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At this point, we got back in touch with Larry, who was lower down on the ridge to our left. He was planning on doing a tree run, then heading back down by the skin track. Roman and I decided to just continue straight down the drainage and traverse back to the road at the bottom. The run from there out was just plain fun. The snow had an interesting texture, kinda like it had started a bit of a melt/freeze cycle. The top was a little hard, but easy to punch through and turn in. It made a sound like ripping nylon as we zipped across it.

Roman exiting the sluff zone
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and entering the fun zone
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Looking back up at a good day's work
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Once we got to the flats, we just took off the boards and walked (did I mention today was not a happy splitboard day?). The snow was surprisingly firm. After a while, there was a bit of a downslope, so we strapped in and got in a few more turns, and some smacks in the face from various branches. Before long we made our way to the main skin track, and met up with Larry at the car. We had some beers and celebrated another epic day.

Oh yeah, don't want to forget this brief word from my sponsor:
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PostPosted: Tue Apr 12, 2005 10:27 pm 
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Location: West Shore, Tahoe
Um, did you consider that 89 was closed at EB for a reason? I'm glad you guys had fun...those chutes are classics. Still, I hope you realize that you were rolling the dice. You'll get away with these kinds of decisions about 80% of the time around Tahoe. If you're OK with that then play on, but some of us won't be so happy when we're double-baggin' you guys off the mountain.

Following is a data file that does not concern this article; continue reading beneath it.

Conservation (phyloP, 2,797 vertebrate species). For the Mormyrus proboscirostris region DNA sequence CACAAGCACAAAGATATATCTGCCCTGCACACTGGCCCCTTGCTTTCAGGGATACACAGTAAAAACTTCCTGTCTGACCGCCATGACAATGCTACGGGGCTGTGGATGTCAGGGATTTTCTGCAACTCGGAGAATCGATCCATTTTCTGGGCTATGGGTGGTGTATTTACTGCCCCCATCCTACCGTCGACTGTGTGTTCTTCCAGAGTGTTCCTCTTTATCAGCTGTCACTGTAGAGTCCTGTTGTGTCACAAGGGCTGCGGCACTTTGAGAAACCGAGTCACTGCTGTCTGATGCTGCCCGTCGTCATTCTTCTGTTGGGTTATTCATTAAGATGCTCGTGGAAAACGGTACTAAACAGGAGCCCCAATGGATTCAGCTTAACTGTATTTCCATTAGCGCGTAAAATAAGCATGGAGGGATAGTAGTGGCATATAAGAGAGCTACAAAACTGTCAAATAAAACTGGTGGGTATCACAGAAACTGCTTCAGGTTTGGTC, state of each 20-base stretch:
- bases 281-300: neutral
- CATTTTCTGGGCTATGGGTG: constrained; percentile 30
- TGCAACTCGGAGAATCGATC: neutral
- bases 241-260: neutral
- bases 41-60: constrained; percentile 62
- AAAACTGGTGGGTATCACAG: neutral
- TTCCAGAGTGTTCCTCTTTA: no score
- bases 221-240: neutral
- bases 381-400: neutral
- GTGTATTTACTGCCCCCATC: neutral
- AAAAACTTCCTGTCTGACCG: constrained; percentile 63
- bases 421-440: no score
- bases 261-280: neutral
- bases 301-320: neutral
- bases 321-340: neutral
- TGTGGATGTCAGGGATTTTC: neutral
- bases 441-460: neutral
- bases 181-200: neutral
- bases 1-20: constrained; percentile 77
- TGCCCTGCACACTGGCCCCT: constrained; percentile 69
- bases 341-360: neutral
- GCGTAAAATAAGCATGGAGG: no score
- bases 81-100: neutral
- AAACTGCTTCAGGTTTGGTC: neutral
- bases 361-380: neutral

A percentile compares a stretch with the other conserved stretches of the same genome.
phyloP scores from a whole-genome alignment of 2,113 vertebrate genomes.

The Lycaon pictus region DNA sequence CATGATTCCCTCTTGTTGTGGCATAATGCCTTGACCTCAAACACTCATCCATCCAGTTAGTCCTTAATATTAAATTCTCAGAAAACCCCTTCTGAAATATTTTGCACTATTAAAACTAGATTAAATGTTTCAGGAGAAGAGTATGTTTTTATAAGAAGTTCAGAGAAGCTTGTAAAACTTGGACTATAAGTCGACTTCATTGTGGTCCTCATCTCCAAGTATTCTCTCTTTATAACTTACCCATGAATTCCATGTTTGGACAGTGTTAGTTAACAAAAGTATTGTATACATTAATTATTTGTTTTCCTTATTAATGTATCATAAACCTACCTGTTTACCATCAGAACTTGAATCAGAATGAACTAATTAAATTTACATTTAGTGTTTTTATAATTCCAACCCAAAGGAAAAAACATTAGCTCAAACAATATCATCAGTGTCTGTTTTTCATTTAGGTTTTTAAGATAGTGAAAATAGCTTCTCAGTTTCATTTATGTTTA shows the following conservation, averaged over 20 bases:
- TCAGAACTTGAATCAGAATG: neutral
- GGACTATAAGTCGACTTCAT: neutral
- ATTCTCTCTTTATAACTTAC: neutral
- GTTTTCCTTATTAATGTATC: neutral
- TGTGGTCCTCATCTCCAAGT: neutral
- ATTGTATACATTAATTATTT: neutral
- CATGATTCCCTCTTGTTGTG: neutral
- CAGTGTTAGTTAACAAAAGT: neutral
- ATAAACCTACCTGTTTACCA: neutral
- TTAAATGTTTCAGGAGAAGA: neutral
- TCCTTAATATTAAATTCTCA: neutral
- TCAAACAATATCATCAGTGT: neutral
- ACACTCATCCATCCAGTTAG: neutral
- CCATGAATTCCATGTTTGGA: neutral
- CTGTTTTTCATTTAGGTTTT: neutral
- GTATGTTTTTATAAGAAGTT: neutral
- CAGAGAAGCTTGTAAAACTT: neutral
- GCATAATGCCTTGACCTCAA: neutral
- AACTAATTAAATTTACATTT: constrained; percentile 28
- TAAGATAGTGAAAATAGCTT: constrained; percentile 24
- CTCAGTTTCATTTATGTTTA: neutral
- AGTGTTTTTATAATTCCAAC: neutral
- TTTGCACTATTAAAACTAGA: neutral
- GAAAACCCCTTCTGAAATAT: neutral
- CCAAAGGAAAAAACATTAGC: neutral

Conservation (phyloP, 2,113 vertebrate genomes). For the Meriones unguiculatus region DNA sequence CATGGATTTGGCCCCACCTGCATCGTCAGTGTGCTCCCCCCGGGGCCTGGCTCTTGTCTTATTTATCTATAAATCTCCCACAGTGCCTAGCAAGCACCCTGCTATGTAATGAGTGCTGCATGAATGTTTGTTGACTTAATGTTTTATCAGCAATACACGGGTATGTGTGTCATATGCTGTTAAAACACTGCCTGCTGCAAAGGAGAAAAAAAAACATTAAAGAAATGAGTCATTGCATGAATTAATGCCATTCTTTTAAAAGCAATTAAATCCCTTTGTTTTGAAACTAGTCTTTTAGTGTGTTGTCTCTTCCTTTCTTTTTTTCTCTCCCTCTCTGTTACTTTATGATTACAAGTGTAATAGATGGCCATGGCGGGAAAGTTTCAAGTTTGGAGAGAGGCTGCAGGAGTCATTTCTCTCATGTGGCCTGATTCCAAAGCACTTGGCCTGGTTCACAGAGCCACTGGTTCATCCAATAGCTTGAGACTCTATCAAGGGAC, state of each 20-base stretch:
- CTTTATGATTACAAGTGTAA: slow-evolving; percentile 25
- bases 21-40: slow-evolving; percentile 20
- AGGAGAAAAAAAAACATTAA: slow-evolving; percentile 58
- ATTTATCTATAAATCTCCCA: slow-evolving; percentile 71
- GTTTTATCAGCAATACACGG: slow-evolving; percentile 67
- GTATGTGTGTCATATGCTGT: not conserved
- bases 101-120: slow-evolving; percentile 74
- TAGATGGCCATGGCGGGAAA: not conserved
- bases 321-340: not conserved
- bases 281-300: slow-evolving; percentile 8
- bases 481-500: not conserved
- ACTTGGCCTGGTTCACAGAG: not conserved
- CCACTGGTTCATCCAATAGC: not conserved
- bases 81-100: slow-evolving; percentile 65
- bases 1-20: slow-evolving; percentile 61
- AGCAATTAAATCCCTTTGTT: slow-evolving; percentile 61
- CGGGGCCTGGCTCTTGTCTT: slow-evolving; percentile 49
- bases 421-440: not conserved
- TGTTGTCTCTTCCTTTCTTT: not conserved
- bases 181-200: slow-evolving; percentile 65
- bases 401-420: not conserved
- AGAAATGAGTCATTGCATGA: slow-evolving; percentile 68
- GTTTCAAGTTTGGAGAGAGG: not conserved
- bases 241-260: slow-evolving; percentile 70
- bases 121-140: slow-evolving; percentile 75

Life is too short to die in an avalanche.


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PostPosted: Wed Apr 13, 2005 12:06 am 
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Um, yes... though the tone of that TR may have downplayed the fact that 89 was closed for avy control, it was a BIG concern in the back of my head. I skipped out on bc altogether on Sat for precisely that reason. I've had enough avy training to at least know better than blindly jump into something without at least checking out snow conditions in similar aspects on the way up. The snow in the areas and aspects we hit was stable. It was starting to sluff a lot more in the south-facing aspects, and I think that (afternoon heating) was more of a danger on this day. AFAIK 89 was closed at EB from activity on the previous day and opened later in the day.

I do appreciate the concern though. I'm sure we all can use a periodic reality check and reminder that it CAN happen, even in the Sierras (witness the Mt. Tom incident), even in the spring, and that we need to be diligent.